Delivery record key after shoulder dystocia: consider dictating notes.
"Even if you do everything right, if you do not have a detailed delivery record, you'll be lost when you get to court," said Norman D. Tucker, J.D., a plaintiff's lawyer in Southfield, Mich.
Approximately 5% of suits against obstetricians involve shoulder dystocia. Mr. Tucker, who has been in practice for 20 years, said he has never seen a legal case involving shoulder dystocia that included a detailed delivery note. "So either the physicians are not doing them, or the ones who do never get to litigation," he said.
The unreliability of the mother's recall of labor events highlights the importance of the medical documentation, added Robert R Roth, J.D., a defense lawyer in Bloomfield Hills, Mich. A recent study of 277 women who were interviewed a median of 10 weeks after delivery found that 60% could not recall accurately at least one of the major management events (such as use of forceps) in their labor); only 40% answered all questions correctly (Am. J. Obstet. Gynecol. 189111:195-200, 2003).
Most physicians sense within minutes of delivering an injured child that a lawsuit is probable Documentation is the key to defense, Mr. Roth said at the meeting, sponsored by Boston University and the Center for Human Genetics.
Be prepared in advance for shoulder dystocia (through practice drills, having enough help in the delivery room, and keeping backup help ready) but don't neglect making a detailed record afterward.
If you feel compelled to make a correction in the record later, follow the accepted protocol of crossing out the portion to be changed, writing the new portion, and signing your initials with the date and time, he added. If a lawsuit is filed, avoid further changes but consider creating a memo of additional recollections.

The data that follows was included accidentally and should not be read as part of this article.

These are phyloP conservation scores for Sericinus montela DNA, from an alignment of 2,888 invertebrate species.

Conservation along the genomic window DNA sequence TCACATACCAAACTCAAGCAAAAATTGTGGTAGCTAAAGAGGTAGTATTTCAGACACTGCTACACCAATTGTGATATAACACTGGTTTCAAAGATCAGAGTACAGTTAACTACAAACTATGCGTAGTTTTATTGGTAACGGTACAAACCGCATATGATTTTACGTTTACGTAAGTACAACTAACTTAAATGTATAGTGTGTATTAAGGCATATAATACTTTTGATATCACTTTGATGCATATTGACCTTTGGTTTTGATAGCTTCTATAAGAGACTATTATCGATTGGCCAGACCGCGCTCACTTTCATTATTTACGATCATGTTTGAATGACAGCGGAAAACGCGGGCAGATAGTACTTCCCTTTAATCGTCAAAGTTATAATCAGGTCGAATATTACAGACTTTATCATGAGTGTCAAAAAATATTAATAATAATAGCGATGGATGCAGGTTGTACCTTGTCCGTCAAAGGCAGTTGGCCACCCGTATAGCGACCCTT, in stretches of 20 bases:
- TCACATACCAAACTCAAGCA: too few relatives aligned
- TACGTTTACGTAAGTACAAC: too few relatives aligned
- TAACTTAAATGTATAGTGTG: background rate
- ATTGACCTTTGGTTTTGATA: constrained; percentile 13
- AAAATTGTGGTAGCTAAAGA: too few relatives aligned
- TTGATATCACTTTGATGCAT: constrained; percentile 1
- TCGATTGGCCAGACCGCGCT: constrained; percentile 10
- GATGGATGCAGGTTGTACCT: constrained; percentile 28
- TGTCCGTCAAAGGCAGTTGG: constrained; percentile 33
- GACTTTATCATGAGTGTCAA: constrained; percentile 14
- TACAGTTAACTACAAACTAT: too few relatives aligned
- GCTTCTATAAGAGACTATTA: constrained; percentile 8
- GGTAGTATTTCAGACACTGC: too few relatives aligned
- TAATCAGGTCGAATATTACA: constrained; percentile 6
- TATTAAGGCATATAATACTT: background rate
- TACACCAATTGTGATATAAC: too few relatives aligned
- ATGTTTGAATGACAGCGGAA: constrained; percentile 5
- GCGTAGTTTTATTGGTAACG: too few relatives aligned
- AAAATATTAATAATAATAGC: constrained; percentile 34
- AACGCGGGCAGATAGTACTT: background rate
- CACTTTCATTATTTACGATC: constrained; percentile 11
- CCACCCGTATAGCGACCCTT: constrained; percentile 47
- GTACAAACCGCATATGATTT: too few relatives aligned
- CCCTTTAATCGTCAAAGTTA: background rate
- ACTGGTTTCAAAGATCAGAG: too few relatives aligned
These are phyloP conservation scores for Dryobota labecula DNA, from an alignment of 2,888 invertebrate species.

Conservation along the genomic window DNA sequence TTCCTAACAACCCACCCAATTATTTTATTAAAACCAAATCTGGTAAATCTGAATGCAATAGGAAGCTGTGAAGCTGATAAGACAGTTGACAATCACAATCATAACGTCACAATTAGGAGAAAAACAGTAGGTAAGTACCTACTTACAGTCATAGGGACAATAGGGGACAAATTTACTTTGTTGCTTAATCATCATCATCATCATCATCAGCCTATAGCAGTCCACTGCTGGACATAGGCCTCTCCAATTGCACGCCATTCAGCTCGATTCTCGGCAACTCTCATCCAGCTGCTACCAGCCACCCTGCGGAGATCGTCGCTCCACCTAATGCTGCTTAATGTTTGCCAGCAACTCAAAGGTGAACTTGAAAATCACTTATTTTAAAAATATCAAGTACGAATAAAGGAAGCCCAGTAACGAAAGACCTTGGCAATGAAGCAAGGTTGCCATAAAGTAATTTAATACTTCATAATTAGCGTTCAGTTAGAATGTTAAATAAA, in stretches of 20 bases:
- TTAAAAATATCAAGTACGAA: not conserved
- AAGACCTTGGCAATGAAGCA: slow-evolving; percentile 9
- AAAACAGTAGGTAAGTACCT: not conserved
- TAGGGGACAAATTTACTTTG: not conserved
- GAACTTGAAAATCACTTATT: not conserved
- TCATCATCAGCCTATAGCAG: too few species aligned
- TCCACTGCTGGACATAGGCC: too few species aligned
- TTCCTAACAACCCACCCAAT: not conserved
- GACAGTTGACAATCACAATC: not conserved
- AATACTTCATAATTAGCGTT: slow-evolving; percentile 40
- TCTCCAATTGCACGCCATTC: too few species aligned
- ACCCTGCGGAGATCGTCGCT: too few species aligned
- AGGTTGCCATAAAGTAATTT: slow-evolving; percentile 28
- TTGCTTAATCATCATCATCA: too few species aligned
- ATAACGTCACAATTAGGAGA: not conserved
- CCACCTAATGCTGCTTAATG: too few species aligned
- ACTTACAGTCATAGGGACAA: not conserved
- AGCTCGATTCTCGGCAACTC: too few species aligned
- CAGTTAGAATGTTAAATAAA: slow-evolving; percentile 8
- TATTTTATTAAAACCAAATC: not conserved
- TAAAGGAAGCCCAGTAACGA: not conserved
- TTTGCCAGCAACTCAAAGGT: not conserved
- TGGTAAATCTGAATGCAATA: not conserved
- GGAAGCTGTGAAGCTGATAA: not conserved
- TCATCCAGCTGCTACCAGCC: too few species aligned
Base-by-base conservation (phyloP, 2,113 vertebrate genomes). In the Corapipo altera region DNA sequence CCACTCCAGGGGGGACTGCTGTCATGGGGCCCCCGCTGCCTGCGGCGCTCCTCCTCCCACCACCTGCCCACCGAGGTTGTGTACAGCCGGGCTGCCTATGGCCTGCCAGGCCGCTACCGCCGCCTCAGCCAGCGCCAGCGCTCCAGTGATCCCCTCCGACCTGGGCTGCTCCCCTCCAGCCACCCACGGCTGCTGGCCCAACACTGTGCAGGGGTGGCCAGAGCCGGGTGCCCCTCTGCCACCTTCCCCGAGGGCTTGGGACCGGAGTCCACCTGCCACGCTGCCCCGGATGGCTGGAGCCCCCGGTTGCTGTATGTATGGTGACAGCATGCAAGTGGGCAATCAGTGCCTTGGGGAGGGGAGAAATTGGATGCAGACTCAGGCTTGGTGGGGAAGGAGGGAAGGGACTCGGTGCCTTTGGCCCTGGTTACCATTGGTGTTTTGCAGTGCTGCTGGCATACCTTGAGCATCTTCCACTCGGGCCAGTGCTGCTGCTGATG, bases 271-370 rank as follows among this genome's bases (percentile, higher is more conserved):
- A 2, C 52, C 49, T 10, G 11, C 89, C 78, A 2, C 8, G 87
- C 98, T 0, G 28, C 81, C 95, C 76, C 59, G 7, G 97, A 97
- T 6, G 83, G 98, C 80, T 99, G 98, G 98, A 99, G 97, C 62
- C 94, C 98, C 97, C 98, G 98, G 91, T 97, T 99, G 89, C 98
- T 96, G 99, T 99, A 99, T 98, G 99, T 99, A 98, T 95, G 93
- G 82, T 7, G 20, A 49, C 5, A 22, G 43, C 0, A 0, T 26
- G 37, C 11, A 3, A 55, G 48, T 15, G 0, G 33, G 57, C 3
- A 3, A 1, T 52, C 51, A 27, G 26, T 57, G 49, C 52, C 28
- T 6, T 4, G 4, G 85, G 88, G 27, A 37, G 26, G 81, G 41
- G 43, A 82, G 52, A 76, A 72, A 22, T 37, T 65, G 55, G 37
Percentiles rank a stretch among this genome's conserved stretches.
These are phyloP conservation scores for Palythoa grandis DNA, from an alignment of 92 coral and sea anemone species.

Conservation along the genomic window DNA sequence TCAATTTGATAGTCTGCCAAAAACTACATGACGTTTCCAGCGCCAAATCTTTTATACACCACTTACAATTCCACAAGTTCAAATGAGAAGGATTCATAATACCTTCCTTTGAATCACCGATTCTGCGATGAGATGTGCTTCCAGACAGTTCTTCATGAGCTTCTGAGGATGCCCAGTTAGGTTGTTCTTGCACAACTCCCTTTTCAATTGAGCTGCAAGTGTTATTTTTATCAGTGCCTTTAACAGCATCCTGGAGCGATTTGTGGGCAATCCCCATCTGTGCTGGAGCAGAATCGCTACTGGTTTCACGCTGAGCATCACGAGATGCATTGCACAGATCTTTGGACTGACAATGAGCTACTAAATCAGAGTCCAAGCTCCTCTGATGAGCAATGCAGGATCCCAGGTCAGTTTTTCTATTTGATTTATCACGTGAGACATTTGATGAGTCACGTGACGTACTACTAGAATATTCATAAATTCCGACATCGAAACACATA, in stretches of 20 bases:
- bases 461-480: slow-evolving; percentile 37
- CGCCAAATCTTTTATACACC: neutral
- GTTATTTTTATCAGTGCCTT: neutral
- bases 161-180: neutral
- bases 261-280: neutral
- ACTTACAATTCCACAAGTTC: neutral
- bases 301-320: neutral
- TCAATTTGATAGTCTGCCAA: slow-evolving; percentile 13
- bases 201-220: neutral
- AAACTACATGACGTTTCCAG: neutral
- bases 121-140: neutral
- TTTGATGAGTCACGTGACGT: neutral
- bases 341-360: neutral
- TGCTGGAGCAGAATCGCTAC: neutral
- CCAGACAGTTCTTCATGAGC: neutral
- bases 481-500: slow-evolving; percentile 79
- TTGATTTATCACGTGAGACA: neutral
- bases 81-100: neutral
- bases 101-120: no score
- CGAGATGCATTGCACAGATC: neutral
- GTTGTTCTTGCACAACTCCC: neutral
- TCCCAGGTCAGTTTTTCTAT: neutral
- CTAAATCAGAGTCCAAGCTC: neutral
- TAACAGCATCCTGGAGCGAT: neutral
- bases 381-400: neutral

Faulty delivery records sometimes minimize the existence of shoulder dystocia in a delivery by claiming it wasn't really shoulder dystocia, Mr. Tucker said. Abbreviated notes are not helpful, listing only the procedures performed without any information about when the maneuvers were done, by whom, for how long, results of each maneuver, whether and when there were attempts at gentle downward traction, the rationale for different maneuvers, or other details. Abbreviated notes put the physician in the position of being the only one who knows what he or she did and having to explain the details later.
The American College of Obstetricians and Gynecologists recommends that physicians consider dictating rather than writing a detailed obstetric delivery note, especially after an instrumental delivery. Surgeons customarily dictate notes after even the simplest of operations, and obstetricians should make it a habit after deliveries as well, Mr. Tucker said.
Plaintiffs' lawyers look for these "foundational facts' in the delivery record or gather the facts themselves in shoulder dystocia cases, Mr. Tucker said:
* How many people were in the room?
* Where was each person? Where did they move?
* Were the mother's feet ever out of the stirrups? (Necessary to attempt the McRoberts maneuver.)
* Did anyone have their hands on the mother's legs? Who? When?
* Did the physician instruct specific nurses to take the mother's legs, or
* Did a nurse tell the father to grab one?
* How high was the bed? (Perhaps too high to apply suprapubic pressure.)
* Did anyone push on the mother's abdomen? Where?
* Which way did the baby face when the head emerged? (The anterior shoulder is most often injured,)
* How much time elapsed from delivery of the fetal head to delivery of the body?
* What was the position of the physician's hands and body?
* Who said what?
San Francisco Bureau
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|Publication:||OB GYN News|
|Date:||Feb 15, 2004|
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